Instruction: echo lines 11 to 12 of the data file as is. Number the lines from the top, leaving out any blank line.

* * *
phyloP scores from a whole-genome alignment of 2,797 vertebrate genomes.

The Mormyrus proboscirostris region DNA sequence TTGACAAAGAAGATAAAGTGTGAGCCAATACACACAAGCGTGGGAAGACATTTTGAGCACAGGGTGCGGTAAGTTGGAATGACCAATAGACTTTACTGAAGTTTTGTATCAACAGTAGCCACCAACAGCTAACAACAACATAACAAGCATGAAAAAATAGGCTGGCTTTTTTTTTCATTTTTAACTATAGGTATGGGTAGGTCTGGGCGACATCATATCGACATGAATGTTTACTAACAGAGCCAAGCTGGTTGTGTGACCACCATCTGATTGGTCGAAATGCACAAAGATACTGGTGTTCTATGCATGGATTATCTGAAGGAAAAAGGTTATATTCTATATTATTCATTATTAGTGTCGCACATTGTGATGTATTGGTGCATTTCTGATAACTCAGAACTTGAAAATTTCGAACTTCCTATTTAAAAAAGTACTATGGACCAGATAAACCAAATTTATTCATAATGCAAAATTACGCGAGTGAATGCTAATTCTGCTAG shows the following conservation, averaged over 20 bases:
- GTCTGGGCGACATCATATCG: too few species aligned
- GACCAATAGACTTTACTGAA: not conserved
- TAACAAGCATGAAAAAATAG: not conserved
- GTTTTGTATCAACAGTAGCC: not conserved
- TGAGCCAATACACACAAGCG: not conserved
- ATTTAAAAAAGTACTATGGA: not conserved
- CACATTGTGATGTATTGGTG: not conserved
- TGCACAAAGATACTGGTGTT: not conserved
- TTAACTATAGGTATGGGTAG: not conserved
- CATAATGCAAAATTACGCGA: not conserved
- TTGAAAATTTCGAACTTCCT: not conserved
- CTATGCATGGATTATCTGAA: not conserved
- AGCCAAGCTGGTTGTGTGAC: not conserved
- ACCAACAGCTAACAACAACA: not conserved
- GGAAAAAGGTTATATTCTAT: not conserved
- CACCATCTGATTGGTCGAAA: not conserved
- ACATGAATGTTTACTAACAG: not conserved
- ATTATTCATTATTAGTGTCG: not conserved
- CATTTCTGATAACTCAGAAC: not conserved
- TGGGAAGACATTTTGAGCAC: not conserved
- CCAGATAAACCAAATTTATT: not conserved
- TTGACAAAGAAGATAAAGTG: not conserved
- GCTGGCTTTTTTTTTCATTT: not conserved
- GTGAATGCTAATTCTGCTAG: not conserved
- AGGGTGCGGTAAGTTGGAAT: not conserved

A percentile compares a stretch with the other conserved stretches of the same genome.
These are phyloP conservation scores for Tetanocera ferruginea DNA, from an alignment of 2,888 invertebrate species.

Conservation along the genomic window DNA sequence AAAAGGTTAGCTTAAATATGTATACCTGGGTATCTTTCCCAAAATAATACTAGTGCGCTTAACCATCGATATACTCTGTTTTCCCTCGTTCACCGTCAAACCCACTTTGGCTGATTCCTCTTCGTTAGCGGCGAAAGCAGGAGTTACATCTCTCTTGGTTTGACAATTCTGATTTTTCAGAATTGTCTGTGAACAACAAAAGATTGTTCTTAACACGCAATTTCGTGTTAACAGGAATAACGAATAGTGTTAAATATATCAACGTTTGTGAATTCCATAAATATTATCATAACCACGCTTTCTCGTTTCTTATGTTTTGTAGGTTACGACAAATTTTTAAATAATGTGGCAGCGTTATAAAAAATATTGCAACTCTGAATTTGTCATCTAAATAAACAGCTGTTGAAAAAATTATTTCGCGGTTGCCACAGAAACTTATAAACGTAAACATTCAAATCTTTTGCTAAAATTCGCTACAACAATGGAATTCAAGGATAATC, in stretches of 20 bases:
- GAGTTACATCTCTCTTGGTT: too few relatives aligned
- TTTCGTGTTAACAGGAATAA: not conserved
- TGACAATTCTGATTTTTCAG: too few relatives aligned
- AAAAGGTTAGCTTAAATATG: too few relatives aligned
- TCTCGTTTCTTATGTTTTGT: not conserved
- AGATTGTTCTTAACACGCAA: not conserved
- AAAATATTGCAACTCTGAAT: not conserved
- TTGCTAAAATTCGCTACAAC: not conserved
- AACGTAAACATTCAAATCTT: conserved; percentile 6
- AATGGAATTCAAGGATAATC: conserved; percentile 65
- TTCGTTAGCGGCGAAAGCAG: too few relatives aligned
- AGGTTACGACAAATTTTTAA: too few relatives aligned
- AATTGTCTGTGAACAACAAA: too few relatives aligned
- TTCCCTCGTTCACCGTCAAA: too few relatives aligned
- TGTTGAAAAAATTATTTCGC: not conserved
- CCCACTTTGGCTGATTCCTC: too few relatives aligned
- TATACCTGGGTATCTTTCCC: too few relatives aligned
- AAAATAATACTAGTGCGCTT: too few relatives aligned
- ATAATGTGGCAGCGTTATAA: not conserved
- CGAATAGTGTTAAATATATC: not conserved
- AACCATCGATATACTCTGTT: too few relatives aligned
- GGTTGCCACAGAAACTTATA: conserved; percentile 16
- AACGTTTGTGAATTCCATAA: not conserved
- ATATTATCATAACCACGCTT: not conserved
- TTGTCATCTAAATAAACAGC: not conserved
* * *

- TTAACTATAGGTATGGGTAG: not conserved
- CATAATGCAAAATTACGCGA: not conserved